OOOOOOOOOOOOOOOOOOOOOOOOoooooooooooooooOOOOOOOOOOOOOOOOOOOOOOOO

Liquid Flowers

epic win photos - Liquid Flowers WIN

Jack Long captures calculated splashes with high-speed film.

He has more on Flickr.  Check out the bubbles!

OOOOOOOOOOOOOOOOOOOOOOOOoooooooooooooooOOOOOOOOOOOOOOOOOOOOOOOO

Firing up Pachelbel’s Canon

Told you I got it right.

If only the Piano Guys could do they same thing for Pomp and Circumstance . . .

OOOOOOOOOOOOOOOOOOOOOOOOoooooooooooooooOOOOOOOOOOOOOOOOOOOOOOOO

The Workspace of Genius

See?  I do have something in common with Einstein besides several righteous cowlicks:

funny science news experiments memes - Einstein's Office


Just swap the math on the board for a shopping list and plot points and put a cat in the middle of it all and this is our dining room table my writing space.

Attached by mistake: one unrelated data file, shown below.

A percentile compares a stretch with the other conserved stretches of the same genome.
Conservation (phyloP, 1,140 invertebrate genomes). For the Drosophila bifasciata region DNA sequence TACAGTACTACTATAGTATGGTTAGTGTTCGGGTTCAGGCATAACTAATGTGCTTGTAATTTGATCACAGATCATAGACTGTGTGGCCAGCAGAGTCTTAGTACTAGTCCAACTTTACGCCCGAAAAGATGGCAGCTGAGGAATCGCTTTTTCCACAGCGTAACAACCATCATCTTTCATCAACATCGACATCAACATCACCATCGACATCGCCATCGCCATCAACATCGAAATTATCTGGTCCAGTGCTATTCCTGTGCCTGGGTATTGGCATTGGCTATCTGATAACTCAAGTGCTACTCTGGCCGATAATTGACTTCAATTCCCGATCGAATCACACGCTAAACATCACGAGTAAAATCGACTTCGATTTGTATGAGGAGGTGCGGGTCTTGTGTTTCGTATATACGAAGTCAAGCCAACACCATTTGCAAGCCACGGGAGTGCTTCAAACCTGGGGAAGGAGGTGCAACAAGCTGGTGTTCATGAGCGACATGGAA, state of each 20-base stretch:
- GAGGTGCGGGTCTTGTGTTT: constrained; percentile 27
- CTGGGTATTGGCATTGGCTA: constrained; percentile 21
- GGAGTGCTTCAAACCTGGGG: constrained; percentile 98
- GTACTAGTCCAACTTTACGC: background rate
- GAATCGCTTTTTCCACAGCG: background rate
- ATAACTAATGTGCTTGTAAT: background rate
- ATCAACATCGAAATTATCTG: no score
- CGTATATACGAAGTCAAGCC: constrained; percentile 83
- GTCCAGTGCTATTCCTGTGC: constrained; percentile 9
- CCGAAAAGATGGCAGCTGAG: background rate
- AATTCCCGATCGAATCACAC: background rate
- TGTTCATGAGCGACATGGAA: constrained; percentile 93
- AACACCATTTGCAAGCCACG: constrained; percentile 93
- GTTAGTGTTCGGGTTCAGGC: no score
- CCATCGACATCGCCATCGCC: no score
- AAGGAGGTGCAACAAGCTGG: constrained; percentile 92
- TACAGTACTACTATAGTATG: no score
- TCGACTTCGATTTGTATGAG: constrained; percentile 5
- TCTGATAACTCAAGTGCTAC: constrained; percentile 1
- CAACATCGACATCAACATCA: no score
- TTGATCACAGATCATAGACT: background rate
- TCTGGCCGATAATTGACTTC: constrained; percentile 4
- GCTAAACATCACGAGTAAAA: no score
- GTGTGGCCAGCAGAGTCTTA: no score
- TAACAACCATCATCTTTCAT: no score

OOOOOOOOOOOOOOOOOOOOOOOOoooooooooooooooOOOOOOOOOOOOOOOOOOOOOOOO

Ask Tomorrow—He Knows

A co-worker and I recently spent a borderline-unreasonable amount of time trying to reconstruct an old Abbott and Costello skit while we were sticking RFID tags in DVD cases.

We didn’t  get it quite right, as neither of us could remember the shortstop’s name.

But later, when another co-worker said, “I don’t know,” in the middle of the workroom, she was interrupted by a chorus of “Third Base!” from all corners—and an eyeroll from the nearest supervisor.

So, so worth it.